3 years ago

Sorption behavior and mechanism of organophosphate flame retardants on activated carbons

Sorption behavior and mechanism of organophosphate flame retardants on activated carbons
Organophosphate flame retardants (OPFRs) are widely distributed in aquatic environment, but their adsorptive removal is not clear. For the first time, the removal of OPFRs from water using activated carbons (ACs) was investigated in this study. Adsorption kinetics, effects of activated carbon characteristics, OPFR property, and solution pH, as well as adsorption mechanism and reuse were studied. Adsorbent size significantly affected the adsorption kinetics and capacity, and powdered activated carbon (PAC) exhibited much faster sorption and higher sorption capacity than granular activated carbon (GAC) due to the easier intraparticle diffusion of OPFRs. The sorption kinetics of OPFRs at the initial stage followed the intraparticle diffusion-controlled adsorption, and the molecular size and hydrophobicity influenced greatly the sorption rate. The reactivated GAC exhibited higher OPFR removal than GAC because more enlarged pores were produced and available for OPFR sorption. Based on the sorption behavior of OPFRs, hydrophobic, electrostatic, hydrogen bonding, and π-π interactions were proposed to be involved in the sorption process. Additionally, the spent ACs could be successfully regenerated and reused at least four times with stable sorption capacity. This work indicated that the appropriate ACs have a promising application in the water or wastewater treatment for OPFRs removal.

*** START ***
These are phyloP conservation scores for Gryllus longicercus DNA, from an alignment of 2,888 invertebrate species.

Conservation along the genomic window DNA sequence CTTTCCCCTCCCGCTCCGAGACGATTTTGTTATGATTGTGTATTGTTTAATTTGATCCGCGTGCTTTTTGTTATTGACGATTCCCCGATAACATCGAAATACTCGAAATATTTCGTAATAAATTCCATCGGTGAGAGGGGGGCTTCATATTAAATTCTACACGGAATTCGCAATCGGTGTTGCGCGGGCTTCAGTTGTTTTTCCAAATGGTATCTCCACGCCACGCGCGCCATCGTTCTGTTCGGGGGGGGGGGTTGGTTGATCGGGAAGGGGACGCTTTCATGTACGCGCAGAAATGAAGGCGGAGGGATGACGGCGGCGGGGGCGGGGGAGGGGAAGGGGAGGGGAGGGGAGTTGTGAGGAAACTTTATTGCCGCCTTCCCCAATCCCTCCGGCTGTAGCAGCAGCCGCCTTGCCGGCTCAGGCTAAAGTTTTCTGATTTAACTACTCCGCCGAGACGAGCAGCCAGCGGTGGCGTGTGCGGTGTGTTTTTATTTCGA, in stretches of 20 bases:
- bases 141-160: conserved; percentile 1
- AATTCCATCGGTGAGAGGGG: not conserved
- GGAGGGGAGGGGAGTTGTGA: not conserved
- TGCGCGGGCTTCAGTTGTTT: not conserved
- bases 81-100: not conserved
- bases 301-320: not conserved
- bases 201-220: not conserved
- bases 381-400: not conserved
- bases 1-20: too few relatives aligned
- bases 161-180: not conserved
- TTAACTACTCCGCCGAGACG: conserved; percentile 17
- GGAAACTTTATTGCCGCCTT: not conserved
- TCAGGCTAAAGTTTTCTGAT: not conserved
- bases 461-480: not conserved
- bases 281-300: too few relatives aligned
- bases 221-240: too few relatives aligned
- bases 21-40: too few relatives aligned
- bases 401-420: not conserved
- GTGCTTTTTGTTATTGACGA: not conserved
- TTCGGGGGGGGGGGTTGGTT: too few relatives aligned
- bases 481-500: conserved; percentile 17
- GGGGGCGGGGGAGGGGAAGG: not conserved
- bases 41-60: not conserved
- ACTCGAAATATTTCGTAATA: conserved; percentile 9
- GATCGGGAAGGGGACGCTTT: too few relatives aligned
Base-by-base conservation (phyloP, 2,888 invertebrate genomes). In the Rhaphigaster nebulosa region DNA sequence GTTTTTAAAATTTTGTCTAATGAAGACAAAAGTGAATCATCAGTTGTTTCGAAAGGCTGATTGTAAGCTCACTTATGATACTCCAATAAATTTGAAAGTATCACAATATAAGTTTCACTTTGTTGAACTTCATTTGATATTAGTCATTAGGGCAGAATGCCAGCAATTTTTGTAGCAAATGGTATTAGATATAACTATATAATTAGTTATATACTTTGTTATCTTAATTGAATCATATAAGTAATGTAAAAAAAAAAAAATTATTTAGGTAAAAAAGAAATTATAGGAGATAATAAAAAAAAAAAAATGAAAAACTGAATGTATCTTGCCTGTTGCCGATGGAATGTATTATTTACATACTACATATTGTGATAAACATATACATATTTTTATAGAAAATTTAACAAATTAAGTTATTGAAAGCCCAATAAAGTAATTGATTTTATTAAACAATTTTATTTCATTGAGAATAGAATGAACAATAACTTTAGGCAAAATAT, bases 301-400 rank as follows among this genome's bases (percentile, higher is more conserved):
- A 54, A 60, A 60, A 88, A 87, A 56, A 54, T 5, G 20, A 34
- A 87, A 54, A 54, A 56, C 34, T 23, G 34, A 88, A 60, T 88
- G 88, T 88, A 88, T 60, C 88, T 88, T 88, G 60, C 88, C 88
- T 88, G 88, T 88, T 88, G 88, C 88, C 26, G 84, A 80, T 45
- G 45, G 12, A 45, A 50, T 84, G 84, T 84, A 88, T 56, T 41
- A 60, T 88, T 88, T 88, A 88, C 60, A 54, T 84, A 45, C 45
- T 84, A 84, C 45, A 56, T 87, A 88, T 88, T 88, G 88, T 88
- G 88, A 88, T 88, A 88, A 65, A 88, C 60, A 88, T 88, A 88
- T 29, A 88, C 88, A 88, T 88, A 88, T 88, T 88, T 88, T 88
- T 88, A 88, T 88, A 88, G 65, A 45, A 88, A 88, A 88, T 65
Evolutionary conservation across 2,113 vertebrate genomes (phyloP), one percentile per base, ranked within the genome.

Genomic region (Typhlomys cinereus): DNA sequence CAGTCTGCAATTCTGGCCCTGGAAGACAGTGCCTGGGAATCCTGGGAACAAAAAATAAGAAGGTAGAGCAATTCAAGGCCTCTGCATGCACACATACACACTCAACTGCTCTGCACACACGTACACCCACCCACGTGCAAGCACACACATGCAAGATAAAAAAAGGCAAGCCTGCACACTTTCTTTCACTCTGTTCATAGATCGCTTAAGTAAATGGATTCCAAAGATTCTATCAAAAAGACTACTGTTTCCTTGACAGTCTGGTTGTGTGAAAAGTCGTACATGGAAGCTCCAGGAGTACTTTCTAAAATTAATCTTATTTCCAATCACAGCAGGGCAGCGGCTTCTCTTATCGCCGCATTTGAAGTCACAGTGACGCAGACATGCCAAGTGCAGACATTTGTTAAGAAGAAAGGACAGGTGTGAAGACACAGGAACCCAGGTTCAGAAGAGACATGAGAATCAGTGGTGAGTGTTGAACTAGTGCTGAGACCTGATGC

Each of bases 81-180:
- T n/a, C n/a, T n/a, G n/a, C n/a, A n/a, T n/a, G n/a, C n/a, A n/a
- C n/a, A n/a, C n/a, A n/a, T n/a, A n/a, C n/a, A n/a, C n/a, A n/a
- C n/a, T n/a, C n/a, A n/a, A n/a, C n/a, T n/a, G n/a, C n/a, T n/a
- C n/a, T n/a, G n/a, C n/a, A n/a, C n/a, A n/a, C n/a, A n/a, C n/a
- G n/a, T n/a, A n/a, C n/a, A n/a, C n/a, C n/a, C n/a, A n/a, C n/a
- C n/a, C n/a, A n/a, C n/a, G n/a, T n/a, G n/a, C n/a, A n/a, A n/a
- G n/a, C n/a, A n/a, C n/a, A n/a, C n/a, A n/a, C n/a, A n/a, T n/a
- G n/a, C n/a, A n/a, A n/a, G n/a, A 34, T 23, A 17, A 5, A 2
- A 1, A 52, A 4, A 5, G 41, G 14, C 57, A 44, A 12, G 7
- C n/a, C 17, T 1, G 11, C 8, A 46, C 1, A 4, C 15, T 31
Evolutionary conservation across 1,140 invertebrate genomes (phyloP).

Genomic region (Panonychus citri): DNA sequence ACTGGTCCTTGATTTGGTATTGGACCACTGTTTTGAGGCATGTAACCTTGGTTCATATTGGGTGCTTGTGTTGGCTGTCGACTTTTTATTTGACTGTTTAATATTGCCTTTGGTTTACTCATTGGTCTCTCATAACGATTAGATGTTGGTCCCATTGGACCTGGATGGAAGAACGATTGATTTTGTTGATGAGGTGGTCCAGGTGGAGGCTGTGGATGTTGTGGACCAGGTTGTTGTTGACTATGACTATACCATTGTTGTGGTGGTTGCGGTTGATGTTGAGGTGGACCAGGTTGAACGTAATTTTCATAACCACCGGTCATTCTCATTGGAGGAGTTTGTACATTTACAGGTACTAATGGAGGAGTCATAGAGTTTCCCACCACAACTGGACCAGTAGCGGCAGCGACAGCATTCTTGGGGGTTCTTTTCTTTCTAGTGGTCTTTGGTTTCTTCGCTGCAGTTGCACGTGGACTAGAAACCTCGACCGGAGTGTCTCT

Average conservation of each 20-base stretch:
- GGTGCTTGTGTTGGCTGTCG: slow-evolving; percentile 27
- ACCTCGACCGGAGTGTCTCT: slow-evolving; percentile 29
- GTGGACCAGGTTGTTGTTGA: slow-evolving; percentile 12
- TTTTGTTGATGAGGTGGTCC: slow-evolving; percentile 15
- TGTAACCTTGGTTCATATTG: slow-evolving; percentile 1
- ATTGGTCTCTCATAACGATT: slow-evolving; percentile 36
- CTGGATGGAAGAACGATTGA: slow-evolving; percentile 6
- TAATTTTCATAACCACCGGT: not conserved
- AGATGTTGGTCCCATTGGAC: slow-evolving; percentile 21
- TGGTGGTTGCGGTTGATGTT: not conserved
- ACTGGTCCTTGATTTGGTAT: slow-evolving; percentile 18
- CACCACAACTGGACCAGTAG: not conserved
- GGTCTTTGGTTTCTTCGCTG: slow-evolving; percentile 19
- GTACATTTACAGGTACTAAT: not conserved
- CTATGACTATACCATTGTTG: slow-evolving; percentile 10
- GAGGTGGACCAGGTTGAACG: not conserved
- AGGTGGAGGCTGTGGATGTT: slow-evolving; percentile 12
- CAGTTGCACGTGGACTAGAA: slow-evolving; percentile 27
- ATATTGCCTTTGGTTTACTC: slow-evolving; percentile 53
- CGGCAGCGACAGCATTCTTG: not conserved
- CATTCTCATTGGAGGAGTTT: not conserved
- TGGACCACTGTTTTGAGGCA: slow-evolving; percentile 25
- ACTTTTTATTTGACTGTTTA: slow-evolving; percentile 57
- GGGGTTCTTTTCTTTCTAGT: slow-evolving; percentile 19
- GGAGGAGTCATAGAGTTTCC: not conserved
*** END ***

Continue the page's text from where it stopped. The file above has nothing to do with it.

Publisher URL: www.sciencedirect.com/science

DOI: S1385894717315851

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